One factor drives many decisions behind naming a beneficiary for a Registered Retirement Savings Plan (RRSP) or Registered Retirement Income Fund (RRIF). When an individual passes away, remaining assets in the RRSP or RRIF are taxed as income at the marginal tax rate on the final return – unless the individual has named a “qualified beneficiary.” A qualified beneficiary is the spouse (or common-law partner), a financially dependent child or grandchild under age 18, or a financially dependent child or grandchild of any age with a physical or mental disability.
Naming your spouse
By naming your spouse as beneficiary of your RRSP, assets will roll over to the spouse’s RRSP and continue to grow on a tax-deferred basis. Your estate doesn’t face the tax bill.
When you convert an RRSP to a RRIF, the beneficiary designation doesn’t carry over. If you still want to designate your spouse, you can name him or her as beneficiary or successor annuitant of the RRIF. As successor annuitant, the spouse takes over the existing RRIF, with investments and payments remaining the same. It’s an easy transfer.
Naming your spouse as beneficiary of your RRIF is more cumbersome. The existing RRIF collapses, investments are sold, and funds roll over tax-deferred to the spouse’s RRIF or RRSP, all of which involve paperwork. Also, there’s the investment risk of selling securities whose value has fallen at the time of the transfer. But the beneficiary designation provides more flexibility. For example, it may be desirable tax-wise to leave some RRIF assets in the estate, with the balance rolling into the spouse’s RRIF or RRSP.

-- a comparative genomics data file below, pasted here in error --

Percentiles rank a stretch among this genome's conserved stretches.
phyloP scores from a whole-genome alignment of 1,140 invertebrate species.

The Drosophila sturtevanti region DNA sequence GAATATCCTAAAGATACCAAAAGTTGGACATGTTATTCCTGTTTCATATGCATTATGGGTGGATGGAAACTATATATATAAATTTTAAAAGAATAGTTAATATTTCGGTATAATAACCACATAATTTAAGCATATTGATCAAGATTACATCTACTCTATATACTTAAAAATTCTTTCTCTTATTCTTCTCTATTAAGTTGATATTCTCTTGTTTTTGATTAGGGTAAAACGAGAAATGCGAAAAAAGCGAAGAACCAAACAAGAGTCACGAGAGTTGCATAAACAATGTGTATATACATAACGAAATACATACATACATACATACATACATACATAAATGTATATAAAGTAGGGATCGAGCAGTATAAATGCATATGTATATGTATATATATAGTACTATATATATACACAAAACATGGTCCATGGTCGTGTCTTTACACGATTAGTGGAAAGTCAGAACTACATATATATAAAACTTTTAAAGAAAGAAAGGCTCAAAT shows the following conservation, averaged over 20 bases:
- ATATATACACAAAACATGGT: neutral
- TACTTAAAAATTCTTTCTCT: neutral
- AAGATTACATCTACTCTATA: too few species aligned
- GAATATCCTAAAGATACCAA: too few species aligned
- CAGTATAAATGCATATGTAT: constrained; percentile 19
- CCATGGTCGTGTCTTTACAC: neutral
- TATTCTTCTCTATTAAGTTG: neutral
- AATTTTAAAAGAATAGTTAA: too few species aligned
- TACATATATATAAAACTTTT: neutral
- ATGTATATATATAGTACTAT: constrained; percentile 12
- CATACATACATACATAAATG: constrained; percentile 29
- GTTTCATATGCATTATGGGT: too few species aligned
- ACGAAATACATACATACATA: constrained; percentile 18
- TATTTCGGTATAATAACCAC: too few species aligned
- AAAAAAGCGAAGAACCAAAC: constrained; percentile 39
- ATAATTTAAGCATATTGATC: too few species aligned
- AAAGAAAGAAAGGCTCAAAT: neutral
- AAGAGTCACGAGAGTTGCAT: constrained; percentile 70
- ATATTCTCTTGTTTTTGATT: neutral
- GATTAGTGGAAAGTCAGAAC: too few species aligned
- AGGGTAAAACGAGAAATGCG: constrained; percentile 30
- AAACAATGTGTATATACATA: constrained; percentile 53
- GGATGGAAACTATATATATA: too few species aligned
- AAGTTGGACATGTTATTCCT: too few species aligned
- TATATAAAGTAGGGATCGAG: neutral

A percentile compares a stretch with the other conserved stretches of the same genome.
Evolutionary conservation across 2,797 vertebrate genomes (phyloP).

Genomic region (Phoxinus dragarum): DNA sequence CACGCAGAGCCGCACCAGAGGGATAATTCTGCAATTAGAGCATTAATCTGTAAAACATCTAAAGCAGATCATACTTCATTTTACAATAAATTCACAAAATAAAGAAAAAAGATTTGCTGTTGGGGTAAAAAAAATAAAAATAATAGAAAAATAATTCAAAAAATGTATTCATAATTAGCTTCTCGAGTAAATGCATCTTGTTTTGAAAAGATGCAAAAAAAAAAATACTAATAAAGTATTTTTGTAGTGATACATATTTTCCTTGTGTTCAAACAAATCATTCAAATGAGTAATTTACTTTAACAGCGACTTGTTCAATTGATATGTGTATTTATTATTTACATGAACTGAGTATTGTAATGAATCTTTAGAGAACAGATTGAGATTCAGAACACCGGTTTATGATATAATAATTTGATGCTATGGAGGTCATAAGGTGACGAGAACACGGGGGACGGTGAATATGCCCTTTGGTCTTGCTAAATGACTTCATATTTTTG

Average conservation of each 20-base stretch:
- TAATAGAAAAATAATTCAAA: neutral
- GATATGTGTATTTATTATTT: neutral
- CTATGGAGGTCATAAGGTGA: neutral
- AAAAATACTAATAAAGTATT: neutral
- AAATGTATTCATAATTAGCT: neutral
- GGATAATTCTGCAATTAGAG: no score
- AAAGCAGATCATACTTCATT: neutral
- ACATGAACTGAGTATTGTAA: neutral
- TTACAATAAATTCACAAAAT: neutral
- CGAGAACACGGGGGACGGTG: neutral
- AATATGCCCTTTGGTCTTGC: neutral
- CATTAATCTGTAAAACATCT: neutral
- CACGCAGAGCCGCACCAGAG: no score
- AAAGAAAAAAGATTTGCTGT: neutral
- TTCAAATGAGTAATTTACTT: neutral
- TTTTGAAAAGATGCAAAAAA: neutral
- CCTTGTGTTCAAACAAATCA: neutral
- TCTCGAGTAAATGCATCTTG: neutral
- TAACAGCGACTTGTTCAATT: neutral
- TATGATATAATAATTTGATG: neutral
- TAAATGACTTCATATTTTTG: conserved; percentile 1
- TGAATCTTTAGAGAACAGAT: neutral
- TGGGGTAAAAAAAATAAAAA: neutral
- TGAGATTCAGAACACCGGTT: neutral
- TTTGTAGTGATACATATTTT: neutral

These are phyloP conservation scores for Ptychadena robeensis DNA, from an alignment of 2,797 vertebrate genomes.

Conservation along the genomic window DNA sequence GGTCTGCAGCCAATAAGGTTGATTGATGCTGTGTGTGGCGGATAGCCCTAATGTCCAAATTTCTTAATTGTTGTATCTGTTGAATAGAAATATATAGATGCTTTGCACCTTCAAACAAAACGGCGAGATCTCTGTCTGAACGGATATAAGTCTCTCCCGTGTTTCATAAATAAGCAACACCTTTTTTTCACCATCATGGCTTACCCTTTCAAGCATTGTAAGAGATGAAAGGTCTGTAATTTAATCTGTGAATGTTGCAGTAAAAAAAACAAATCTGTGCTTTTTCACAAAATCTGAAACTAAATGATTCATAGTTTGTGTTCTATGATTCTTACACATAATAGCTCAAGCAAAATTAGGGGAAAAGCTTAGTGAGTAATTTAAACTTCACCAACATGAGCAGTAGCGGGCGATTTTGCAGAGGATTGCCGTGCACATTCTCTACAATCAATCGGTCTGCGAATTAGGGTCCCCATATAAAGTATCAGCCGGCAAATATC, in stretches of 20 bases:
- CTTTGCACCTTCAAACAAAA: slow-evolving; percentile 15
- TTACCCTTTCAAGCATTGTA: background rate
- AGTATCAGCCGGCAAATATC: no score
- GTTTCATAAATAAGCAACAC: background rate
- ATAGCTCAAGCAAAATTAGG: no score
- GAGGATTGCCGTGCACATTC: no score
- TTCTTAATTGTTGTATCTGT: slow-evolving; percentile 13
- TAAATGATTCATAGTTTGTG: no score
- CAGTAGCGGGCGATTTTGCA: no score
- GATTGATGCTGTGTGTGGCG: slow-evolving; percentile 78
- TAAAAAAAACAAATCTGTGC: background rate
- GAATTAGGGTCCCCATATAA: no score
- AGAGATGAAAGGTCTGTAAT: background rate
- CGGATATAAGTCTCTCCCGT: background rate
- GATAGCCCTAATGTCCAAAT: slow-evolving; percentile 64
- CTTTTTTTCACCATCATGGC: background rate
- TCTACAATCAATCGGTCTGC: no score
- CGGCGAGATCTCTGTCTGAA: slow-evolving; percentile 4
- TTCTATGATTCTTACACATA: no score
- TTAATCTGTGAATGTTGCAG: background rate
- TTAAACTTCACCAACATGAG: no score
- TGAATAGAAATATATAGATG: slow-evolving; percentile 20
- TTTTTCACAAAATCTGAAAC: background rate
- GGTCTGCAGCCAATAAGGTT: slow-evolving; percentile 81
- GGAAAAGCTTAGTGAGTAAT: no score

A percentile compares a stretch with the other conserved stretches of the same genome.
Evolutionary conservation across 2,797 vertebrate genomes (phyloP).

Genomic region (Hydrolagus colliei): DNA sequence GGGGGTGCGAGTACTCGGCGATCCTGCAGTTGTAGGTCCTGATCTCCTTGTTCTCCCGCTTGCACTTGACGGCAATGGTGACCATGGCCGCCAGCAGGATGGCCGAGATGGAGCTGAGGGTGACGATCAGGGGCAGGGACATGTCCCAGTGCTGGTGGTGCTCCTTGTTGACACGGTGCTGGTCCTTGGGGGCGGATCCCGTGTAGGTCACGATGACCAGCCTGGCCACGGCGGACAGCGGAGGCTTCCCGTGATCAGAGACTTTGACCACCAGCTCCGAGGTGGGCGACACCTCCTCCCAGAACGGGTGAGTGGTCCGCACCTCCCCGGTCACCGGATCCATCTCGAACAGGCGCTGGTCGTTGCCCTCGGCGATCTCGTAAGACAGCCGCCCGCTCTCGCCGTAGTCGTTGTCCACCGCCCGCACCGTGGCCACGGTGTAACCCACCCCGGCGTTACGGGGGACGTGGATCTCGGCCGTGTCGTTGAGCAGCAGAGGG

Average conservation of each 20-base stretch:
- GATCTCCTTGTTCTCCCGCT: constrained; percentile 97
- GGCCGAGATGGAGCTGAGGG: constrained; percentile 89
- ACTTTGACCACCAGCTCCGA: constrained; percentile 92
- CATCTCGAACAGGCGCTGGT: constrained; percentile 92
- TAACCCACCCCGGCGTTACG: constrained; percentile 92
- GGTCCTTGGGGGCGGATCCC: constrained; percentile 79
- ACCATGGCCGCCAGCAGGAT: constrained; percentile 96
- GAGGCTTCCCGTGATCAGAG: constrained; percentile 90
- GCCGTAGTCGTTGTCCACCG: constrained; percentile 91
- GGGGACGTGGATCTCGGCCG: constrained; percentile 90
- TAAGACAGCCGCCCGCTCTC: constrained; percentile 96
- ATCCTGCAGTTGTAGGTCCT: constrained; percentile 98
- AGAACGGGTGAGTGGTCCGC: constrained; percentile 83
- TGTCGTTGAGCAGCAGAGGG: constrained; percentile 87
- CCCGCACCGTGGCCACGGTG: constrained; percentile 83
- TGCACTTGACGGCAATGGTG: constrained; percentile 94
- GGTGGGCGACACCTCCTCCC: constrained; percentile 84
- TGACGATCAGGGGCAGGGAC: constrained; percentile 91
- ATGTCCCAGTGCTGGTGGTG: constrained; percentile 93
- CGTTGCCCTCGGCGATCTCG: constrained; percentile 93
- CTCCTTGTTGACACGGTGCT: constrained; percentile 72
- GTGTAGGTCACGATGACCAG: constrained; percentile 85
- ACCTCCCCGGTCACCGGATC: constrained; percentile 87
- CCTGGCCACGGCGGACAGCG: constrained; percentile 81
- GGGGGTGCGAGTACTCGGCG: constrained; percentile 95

The charity advantage
Designating a charity as the beneficiary of your RRSP or RRIF assets provides a significant tax benefit. The RRSP or RRIF assets are included as taxable income on your final tax return, but the estate receives a tax credit for the entire donation. Typically, the net result is that the estate could pay no tax on the RRSP or RRIF proceeds.
Designating your estate or other beneficiaries
In estate planning, it’s important to keep in mind that when you name a non-dependent child, grandchild or other person as beneficiary of your RRSP or RRIF, the beneficiary receives assets tax-free. Your estate pays the tax, so you must account for that tax liability.
In some cases, an individual will name the estate as RRSP or RRIF beneficiary. The purpose could be to fund a trust, cover such tax liabilities as capital gains tax on vacation property, or meet specific directions in the will. Note that designating the estate as beneficiary exposes RRSP or RRIF assets to the estate’s probate fees – with all other designations, these assets pass outside of the estate.
Talk to us if you wish to discuss your choice of beneficiary, whether it’s for your RRSP, RRIF or any financial vehicle.